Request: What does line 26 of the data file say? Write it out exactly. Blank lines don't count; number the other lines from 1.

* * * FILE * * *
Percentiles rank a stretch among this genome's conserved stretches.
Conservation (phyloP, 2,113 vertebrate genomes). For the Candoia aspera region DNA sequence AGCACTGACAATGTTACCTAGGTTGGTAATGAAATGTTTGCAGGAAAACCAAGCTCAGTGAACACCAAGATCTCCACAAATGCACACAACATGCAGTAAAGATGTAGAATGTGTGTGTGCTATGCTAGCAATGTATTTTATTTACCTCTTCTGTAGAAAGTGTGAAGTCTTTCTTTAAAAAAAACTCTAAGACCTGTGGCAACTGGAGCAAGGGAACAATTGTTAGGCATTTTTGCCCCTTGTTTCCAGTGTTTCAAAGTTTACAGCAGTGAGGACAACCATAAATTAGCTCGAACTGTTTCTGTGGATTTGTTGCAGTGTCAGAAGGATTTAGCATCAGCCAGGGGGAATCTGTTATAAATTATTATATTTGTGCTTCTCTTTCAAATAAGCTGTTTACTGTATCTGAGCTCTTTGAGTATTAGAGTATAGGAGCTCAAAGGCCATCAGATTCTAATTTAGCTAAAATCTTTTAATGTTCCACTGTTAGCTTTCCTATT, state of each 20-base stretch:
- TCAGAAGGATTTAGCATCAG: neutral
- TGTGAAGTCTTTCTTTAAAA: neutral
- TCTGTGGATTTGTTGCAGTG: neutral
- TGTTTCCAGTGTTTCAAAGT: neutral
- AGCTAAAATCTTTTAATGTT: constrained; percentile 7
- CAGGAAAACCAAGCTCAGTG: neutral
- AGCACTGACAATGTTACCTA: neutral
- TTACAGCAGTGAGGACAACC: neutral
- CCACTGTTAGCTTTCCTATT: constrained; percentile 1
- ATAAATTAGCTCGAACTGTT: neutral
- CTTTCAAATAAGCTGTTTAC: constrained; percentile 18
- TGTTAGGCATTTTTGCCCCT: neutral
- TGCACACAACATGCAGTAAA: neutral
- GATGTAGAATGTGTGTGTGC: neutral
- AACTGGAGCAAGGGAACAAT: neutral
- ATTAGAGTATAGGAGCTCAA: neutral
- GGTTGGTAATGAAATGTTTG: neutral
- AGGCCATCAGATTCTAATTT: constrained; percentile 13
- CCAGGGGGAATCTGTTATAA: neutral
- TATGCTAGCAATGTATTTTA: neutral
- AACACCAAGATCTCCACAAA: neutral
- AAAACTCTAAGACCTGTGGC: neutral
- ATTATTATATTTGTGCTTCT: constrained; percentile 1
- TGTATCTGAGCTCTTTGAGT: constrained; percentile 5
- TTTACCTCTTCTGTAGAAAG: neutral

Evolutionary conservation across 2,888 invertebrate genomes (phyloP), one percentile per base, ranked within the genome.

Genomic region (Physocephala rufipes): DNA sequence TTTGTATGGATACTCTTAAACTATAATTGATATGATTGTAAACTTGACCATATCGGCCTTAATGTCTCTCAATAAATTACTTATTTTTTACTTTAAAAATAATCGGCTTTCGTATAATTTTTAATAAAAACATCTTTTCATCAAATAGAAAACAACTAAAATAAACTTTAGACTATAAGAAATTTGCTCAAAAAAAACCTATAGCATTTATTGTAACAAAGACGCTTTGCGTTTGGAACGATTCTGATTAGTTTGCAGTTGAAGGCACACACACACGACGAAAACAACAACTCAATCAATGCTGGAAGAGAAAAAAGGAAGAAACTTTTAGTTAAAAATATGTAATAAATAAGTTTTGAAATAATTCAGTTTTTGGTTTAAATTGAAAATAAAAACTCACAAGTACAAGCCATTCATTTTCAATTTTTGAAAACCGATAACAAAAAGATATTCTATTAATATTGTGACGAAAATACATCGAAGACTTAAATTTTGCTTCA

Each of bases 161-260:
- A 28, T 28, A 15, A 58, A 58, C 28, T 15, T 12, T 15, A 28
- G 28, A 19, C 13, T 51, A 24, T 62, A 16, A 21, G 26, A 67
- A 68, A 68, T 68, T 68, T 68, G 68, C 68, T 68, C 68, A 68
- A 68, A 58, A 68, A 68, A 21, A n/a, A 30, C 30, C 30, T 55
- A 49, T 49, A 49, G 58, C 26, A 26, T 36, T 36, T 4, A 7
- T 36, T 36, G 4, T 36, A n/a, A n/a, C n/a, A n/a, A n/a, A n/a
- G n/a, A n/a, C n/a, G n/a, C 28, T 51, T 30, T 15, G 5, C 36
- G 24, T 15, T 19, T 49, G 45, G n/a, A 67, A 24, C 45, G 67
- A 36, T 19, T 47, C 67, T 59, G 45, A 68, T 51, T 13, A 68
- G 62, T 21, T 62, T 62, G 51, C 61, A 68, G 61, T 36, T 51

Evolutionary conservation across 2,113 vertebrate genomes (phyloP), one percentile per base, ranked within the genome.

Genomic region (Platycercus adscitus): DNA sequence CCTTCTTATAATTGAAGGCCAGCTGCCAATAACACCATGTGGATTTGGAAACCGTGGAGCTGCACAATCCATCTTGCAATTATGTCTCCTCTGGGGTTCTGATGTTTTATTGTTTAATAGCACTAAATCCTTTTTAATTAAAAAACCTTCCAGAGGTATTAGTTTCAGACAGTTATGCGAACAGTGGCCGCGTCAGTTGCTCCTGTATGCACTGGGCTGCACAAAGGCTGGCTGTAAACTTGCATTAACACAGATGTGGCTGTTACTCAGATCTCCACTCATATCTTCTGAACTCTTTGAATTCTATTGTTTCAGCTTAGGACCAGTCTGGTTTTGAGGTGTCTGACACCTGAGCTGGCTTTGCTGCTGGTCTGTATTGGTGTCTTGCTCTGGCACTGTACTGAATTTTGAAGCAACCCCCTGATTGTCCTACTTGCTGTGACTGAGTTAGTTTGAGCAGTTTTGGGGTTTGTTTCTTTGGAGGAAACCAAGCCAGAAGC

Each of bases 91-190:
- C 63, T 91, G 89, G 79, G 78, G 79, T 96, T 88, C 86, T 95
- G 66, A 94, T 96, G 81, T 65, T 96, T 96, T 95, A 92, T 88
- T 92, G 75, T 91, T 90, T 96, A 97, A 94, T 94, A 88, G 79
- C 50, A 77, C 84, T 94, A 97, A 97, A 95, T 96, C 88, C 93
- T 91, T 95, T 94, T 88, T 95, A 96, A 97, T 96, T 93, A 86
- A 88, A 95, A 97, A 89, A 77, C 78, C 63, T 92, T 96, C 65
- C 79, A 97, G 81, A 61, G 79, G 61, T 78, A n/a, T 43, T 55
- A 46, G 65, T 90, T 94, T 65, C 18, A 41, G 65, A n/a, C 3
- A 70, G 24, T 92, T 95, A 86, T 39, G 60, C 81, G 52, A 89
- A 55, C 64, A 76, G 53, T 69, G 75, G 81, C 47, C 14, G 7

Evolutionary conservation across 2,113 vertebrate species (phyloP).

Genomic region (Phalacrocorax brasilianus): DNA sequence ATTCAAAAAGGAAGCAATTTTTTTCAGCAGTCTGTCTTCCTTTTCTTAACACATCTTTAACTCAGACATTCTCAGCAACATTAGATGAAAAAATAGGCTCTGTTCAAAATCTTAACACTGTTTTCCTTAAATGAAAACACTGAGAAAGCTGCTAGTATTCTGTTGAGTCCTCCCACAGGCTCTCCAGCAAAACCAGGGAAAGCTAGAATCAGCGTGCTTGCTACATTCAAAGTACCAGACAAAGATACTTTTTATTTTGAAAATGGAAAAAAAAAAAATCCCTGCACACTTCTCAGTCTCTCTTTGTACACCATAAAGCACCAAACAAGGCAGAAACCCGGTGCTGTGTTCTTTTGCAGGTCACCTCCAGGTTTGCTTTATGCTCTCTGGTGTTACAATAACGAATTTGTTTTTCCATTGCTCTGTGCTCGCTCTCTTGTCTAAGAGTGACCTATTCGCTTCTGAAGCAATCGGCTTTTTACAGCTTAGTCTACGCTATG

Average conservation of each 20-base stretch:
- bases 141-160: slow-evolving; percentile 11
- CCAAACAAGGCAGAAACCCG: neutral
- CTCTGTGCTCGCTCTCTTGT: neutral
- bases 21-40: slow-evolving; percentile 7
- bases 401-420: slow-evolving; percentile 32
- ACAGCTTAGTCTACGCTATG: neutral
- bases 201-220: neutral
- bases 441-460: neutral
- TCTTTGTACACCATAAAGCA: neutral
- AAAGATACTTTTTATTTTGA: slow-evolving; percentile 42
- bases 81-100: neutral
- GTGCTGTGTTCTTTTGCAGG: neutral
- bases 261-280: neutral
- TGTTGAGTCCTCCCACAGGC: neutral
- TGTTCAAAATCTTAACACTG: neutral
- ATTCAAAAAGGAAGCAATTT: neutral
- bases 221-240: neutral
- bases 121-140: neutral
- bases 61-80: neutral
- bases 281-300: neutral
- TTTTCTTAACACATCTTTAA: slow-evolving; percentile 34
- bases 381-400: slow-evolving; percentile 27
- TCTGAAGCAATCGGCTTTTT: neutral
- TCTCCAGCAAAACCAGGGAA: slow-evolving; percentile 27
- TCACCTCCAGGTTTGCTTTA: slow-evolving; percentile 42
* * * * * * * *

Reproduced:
- TGTATCTGAGCTCTTTGAGT: constrained; percentile 5